Much of the news surrounding Best Buy has been hardly positive this year. The big-box electronics retailer recently announced a 30% drop in quarterly profits. Plans are also in the works to cut the square footage of Best Buy’s stores by 10%.
Analysts have suggested that Best Buy has struggled for the same reasons many other bricks-and-mortar retailers have: Amazon. Some have gone as far to say that Best Buy is a showroom for Amazon – that Amazon shoppers visit Best Buy to touch/feel/interact with products then go home and place an order with Amazon. Compete data suggests the news may not all be bad.
Amazon’s impact on Best Buy: It’s not all bad
Compete data indicates some interesting trends in how consumers are shopping for electronics on Best Buy and Amazon. We took a look at the cross-shopping activity of Best Buy online shoppers to the Amazon Electronics section. Only 3.7% of Best Buy shoppers also visited Amazon Electronics in the same session.
However, the results are quite different when you look at the cross shopping behavior of Amazon Electronics shoppers. About 10.8% of Amazon Electronics shoppers also visited Best Buy during the same session.
There does appear to be a sharp decrease YOY in the cross-shop activity in Amazon shoppers that also visit Best Buy in the same session. This suggests that consumers may be developing a stronger affinity for Amazon vs. Best Buy. Something else might be in play: Amazon’s success of the Kindle might be strengthening consumer perception of Amazon as top of mind when they are considering making an electronics purchase.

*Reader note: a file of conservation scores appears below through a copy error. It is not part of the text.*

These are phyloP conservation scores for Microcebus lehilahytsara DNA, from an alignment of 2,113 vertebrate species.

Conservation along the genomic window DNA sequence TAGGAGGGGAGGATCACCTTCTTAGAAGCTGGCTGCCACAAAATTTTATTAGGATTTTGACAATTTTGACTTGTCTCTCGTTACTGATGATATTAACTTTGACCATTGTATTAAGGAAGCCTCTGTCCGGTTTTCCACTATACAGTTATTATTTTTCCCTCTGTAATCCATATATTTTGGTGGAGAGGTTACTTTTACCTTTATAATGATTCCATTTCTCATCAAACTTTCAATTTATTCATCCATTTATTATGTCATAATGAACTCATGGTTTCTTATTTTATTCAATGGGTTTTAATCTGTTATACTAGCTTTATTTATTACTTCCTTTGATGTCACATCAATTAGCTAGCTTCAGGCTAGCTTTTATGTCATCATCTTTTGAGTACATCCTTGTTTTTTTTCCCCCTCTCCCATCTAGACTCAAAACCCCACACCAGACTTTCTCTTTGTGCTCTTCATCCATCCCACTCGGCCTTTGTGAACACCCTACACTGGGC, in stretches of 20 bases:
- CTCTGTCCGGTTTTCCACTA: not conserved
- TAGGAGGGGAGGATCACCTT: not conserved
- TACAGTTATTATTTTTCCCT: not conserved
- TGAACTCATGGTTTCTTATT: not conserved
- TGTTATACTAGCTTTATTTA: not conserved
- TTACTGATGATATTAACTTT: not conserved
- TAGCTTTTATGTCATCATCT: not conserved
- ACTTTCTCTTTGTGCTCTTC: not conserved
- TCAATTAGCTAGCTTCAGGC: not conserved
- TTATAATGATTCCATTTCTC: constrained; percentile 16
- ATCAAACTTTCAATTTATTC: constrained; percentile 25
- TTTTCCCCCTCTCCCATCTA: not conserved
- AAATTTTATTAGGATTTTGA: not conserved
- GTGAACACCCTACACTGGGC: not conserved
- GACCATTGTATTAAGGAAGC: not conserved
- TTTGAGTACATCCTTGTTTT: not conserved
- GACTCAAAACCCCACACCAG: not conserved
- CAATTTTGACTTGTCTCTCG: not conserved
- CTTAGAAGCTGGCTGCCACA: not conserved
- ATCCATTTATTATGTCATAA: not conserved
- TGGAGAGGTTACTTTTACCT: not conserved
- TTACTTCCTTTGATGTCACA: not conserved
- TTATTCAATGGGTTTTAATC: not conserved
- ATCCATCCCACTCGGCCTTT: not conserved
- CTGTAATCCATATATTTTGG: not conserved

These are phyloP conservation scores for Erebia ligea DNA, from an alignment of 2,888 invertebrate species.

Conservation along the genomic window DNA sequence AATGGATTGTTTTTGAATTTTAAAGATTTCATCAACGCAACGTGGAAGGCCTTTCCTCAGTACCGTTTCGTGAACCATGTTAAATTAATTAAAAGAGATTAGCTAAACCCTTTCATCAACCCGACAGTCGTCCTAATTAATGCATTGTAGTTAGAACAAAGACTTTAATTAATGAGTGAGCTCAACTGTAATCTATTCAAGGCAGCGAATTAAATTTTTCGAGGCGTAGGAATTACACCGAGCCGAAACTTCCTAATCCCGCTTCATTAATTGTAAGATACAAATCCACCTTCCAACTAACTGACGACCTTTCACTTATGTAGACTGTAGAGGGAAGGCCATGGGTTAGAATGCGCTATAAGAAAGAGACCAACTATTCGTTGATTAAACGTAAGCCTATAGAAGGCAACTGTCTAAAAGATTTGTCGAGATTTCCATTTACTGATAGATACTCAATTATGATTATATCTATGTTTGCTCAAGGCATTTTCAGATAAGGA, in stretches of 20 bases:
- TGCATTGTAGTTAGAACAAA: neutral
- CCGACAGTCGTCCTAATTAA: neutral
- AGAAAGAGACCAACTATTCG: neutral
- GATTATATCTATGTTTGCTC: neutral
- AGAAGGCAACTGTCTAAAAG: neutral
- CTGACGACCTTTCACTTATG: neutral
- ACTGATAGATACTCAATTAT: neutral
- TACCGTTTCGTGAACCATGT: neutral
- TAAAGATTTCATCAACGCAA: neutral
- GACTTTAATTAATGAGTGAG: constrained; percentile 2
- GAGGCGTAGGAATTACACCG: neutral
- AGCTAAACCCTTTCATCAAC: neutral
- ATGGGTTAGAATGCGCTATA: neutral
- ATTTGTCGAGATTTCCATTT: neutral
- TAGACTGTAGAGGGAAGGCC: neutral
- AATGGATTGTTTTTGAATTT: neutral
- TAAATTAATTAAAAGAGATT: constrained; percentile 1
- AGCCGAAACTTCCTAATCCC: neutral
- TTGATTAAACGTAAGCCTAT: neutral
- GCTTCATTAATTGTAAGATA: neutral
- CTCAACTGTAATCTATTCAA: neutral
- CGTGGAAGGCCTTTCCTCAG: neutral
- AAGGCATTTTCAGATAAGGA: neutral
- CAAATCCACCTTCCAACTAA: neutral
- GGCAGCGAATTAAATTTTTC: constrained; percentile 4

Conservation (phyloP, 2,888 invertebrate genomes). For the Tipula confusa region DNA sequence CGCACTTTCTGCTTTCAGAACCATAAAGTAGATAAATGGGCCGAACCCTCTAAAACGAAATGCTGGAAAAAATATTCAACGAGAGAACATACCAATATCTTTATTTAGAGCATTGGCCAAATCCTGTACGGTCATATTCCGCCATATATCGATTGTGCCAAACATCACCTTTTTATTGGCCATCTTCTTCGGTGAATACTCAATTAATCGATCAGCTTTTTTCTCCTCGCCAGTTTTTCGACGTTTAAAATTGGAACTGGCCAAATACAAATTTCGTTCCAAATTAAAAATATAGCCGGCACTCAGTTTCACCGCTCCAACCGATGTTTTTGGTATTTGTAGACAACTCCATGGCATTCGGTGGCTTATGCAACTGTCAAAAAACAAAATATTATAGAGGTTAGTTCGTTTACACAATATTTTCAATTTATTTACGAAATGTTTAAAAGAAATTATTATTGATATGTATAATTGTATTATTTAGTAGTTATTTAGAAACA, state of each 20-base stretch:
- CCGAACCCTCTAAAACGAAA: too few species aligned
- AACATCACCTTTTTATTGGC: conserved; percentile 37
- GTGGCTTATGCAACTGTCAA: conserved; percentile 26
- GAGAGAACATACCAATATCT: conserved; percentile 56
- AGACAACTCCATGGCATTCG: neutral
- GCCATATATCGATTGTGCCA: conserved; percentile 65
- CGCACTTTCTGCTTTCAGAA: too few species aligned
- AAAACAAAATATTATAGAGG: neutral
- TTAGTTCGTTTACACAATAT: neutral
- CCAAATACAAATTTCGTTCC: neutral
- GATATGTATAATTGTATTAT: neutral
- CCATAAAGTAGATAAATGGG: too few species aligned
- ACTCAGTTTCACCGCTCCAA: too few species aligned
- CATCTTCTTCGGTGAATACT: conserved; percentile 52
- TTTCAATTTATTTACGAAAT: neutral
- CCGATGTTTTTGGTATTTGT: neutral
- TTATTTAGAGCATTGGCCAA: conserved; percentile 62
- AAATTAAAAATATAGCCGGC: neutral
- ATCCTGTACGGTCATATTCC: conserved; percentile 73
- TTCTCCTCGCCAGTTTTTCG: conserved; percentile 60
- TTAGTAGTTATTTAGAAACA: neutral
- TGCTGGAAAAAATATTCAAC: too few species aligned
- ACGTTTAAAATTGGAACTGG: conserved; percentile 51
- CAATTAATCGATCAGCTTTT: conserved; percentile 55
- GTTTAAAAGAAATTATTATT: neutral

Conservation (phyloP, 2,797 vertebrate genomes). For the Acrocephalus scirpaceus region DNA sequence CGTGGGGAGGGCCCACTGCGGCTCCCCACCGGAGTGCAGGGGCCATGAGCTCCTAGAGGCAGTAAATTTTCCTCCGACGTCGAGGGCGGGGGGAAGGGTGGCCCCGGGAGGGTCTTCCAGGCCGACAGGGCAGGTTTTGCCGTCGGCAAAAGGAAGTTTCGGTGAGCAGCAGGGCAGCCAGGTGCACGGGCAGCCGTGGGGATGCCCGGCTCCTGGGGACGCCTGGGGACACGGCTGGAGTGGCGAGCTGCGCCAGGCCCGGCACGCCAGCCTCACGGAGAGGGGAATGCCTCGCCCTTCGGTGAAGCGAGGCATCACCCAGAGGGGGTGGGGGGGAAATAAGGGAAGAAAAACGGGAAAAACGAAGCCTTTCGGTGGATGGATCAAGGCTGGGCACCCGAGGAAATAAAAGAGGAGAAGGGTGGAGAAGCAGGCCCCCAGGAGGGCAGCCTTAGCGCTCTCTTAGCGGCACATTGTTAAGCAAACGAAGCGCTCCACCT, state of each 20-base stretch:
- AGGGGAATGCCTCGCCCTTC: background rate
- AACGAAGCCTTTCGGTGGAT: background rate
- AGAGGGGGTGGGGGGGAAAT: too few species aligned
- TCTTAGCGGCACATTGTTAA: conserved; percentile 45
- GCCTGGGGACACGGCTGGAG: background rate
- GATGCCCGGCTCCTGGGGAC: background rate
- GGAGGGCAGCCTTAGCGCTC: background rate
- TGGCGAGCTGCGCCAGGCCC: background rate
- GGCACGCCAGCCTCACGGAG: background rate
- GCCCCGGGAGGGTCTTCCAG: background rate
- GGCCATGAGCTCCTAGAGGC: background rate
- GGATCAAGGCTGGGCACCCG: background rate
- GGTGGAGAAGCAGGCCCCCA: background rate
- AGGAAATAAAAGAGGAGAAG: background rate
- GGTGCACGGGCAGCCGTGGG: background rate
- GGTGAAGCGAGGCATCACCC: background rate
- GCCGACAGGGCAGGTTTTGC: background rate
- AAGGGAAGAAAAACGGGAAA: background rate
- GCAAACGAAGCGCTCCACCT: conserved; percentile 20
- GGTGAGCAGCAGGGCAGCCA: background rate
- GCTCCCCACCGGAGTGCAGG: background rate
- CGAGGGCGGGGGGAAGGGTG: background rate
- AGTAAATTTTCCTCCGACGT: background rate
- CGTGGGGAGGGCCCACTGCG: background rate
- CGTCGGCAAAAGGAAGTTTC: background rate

However, there is still some very encouraging signs for Best Buy: shoppers who visit Best Buy, then go to the Amazon electronics section converted at a lower rate in Spring 2011. From a consumer loyalty standpoint, this is great news for Best Buy. It suggests that the consumers Best Buy attracts have a strong relationship with the retailer and are likely “mission-focused” – they know what they want and want to complete their order right away. What could be driving such loyal shoppers?
Ship to store impact on Best Buy
Ship to store might be a reason why Best Buy is keeping more cross-shoppers from buying on Amazon. 4 in 10 consumers who have placed an order on Best Buy’s website have selected ship-to-store as their shipping option.
It is not inconceivable to think that Best Buy is banking on the idea that consumers will come to the store to pick up their orders and also pick up a couple of other items – complimentary or impulse – when they are in the store.
There appears to be a big opportunity for Best Buy to leverage this hugely popular trend by placing complimentary products of their most popular ship-store items near the registers or maybe even go so far as to offer consumers a percentage off discount if they spend above a certain dollar threshold during that same-day only.
Best Buy’s next bets
Best Buy has experimented with a few new ways to drive traffic and ultimately revenue – including offering consumers the option to buy products new from Best Buy and later sell them back to Best Buy for a percentage of the original purchase price. They also launched a trade-in program that allows consumers to trade in products bought anywhere for upgrades.
Response to date appears to be quite tepid. It is hard to draw too many conclusions from this data given that consumers may be more likely to inquire in-store about such programs given the physical transaction that needs to occur.
One area that stuck out is the uptick in interest in Best Buy’s weekly ad. Consumers are likely feeling the pinch of the economy and are shopping for deals. This indicates demand in Best Buy is still there – however, to bring this story full circle – more interest and purchases of discounted items means less profit.